Keep in mind search engines may link to the insecure version of your page. Not serving pages over HTTPS at all makes providing signatures checks rather pointless, and could even give a false sense of security.

Compression formats

Again something that should be handled by the browser. Compressing downloads can save a lot of time and bandwidth. Often though, specially on Linux, we’re presented with a choice of compression formats that hardly matter in size (.tar.gz, .tar.bz2, .7z, .xz, .zip).

I’d say pick one. Every operating system supports the .zip format nowadays. The most important lesson here though is to not put people up with irrelevant choices and clutter the page.

Mirrors

Detect the closest mirror if possible, instead of letting people pick from a long list. Don’t bother for small downloads, as the time required picking one is probably going to outweigh the benefit of the increased download speed.

Starting the download

Finally, don’t hide the link in paragraphs of text. Make it a big and obvious button.

February 20, 2015

SVG Working Group Meeting Report — Sydney

The SVG Working Group had a four day face-to-face meeting in Sydney this month. The first day was a joint meeting with the CSS Working Group.

I would like to thank the Inkscape board for funding my travel. This was an expensive trip as I was traveling from Paris and Sydney is an expensive city… but I think it was well worth it as the SVG WG (and CSS WG, where appropriate) approved all of my proposals and worked through all of the issues I raised. Unfortunately, due to the high cost of this trip, I have exhausted the budgeted funding from Inkscape for SVG WG travel this year and will probably miss the two other planned meetings, one in Sweden in June and one in Japan in October. We target the Sweden meeting for moving the SVG 2 specification from Working Draft to Candidate Recommendation so it would be especially good to be there. If anyone has ideas for alternative funding, please let me know.

Highlights:

A summary of selected topics, grouped by day, follows:

Joint CSS and SVG Meeting

Minutes

  • SVG sizing in HTML.

    We spent some time discussing how SVG should be sized in HTML. For corner cases, the browsers disagree on how large an SVG should be displayed. There is going to be a lot work required to get this nailed down.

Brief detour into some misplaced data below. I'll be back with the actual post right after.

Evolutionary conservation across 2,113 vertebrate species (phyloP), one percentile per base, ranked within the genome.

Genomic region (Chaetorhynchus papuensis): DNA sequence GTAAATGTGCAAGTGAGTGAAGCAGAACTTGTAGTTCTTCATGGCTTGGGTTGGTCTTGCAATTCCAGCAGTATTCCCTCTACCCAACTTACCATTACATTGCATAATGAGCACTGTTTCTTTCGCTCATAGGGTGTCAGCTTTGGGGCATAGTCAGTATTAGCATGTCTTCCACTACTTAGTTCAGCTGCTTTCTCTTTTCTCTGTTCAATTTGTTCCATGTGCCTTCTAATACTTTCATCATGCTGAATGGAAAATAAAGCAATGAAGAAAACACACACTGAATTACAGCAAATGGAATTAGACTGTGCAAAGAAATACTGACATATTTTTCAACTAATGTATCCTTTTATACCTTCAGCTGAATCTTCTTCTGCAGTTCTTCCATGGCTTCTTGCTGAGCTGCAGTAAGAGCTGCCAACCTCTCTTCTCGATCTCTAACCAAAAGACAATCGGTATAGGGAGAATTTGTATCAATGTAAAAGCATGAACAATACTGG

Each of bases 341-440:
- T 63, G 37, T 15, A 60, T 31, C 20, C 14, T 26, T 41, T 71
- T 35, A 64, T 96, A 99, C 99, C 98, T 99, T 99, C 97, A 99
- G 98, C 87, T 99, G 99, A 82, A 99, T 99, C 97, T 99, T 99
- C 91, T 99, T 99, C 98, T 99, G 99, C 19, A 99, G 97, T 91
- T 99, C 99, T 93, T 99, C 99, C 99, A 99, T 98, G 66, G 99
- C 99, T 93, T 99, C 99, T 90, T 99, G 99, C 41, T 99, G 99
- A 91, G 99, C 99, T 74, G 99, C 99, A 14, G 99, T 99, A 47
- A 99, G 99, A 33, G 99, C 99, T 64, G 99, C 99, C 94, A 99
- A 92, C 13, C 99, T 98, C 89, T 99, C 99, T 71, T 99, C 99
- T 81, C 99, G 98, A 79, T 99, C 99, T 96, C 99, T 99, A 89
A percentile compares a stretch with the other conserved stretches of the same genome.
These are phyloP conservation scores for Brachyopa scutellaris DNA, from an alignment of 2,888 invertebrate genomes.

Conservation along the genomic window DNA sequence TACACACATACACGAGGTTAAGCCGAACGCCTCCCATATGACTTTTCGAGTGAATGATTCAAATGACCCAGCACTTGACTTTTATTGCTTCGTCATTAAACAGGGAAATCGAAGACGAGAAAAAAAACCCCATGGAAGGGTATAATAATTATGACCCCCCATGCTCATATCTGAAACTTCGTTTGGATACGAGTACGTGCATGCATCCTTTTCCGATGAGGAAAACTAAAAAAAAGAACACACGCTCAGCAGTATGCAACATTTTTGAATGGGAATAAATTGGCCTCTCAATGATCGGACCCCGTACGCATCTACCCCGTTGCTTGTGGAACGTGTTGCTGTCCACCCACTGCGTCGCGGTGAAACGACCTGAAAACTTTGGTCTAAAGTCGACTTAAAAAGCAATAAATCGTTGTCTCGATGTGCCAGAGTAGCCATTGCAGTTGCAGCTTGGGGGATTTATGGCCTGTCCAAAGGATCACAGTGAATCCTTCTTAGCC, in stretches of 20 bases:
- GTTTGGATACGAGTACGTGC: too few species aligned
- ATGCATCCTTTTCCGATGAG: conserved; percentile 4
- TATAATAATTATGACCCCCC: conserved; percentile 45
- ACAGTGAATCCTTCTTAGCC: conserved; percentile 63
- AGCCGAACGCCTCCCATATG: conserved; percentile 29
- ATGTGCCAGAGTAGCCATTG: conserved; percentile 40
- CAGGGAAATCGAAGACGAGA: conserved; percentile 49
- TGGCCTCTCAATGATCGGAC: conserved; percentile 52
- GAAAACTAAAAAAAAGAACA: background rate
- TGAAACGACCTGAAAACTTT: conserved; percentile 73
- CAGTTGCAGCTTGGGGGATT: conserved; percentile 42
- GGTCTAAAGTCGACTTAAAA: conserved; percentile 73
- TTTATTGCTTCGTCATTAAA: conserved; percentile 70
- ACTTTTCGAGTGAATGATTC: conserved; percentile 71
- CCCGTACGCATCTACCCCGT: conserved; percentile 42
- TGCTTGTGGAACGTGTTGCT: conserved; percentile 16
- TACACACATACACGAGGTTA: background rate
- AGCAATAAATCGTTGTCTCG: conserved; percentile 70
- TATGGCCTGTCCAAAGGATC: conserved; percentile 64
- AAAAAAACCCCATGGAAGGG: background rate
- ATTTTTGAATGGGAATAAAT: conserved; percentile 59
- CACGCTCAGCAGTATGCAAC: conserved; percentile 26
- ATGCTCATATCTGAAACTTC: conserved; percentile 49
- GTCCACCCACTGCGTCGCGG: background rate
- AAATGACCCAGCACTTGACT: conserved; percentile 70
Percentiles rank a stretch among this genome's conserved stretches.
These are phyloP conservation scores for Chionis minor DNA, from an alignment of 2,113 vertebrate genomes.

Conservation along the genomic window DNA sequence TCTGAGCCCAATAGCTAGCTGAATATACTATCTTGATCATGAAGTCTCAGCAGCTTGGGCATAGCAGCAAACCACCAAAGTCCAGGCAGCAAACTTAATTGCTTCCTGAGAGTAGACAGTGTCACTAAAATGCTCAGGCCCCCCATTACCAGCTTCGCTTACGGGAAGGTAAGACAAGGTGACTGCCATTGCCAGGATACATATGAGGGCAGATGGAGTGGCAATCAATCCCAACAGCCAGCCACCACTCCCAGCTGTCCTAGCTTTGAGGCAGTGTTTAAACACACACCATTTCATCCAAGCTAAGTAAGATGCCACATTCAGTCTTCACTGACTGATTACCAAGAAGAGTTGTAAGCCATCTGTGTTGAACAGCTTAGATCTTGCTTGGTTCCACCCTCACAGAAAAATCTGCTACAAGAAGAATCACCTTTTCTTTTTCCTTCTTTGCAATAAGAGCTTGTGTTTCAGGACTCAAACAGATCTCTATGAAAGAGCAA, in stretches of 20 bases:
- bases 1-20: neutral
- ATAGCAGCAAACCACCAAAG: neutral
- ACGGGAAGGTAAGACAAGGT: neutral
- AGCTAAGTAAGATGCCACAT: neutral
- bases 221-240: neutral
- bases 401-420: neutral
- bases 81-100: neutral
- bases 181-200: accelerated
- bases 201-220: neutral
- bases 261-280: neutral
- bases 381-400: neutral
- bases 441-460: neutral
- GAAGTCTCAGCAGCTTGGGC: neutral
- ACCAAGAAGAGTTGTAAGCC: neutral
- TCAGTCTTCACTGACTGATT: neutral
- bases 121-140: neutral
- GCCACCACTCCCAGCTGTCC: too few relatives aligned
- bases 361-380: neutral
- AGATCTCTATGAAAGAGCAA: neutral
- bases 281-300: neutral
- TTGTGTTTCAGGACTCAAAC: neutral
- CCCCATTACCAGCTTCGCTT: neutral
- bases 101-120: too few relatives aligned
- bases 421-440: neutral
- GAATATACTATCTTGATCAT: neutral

• CSS Filter Effects:

    We spent a lot of time going through and resolving the remaining issues in the CSS Filter Effects specification. (This is basically SVG 1.1 filters repackaged for use by HTML with some extra syntax sugar coating.) We then agreed to publish the specification as a Candidate Recommendation.

  • CSS Blending:

    We discussed publishing the CSS Blending specification as a Recommendation, the final step in creating a specification. I raised a point that most of the tests assumed HTML content. It was requested that more SVG specific test be created. (Part of the requirement for Recommendation status is that there be a test suite and that two independently developed renderers pass each test in the suite.)

  • SVG in OpenType, Color Palettes:

    The new OpenType specification allows for multi-colored SVG glyphs. It would be nice to set those colors through CSS. We discussed several methods for doing so and decided on one method. It will be added to the CSS Fonts Level 4 specification.

  • Text Rendering:

    The ‘text-rendering‘ property gives renderers a hint on what speed/precision trade-offs should be made. It was pointed out that the layout of text flowed into a box will change as one zooms in and out on a page in Firefox due to font-hinting, font-size rounding, etc. The Google docs people would like to prevent this. It was decided that the ‘geometricPrecision’ value should require that font-metrics and text-measurement be independent of device resolution and zoom level. (Note: this property is defined in SVG but both Firefox and Chrome support it on HTML content.)

  • Text Properties:

    Text in SVG 2 relies heavily on CSS specifications that are in various states of readiness. I asked the CSS/SVG groups what is the policy for referencing these specs. In particular, SVG 2 needs to reference the CSS Shapes Level 2 specification in order to implement text wrapping inside of SVG shapes. The CSS WG agreed to publish CSS Shapes Level 2 as a Working Draft so we can reference it. We also discussed various technical issues in defining how text wraps around excluded areas and in flowing text into more than one shape.

SVG Day 1

Minutes

  • CamelCase Names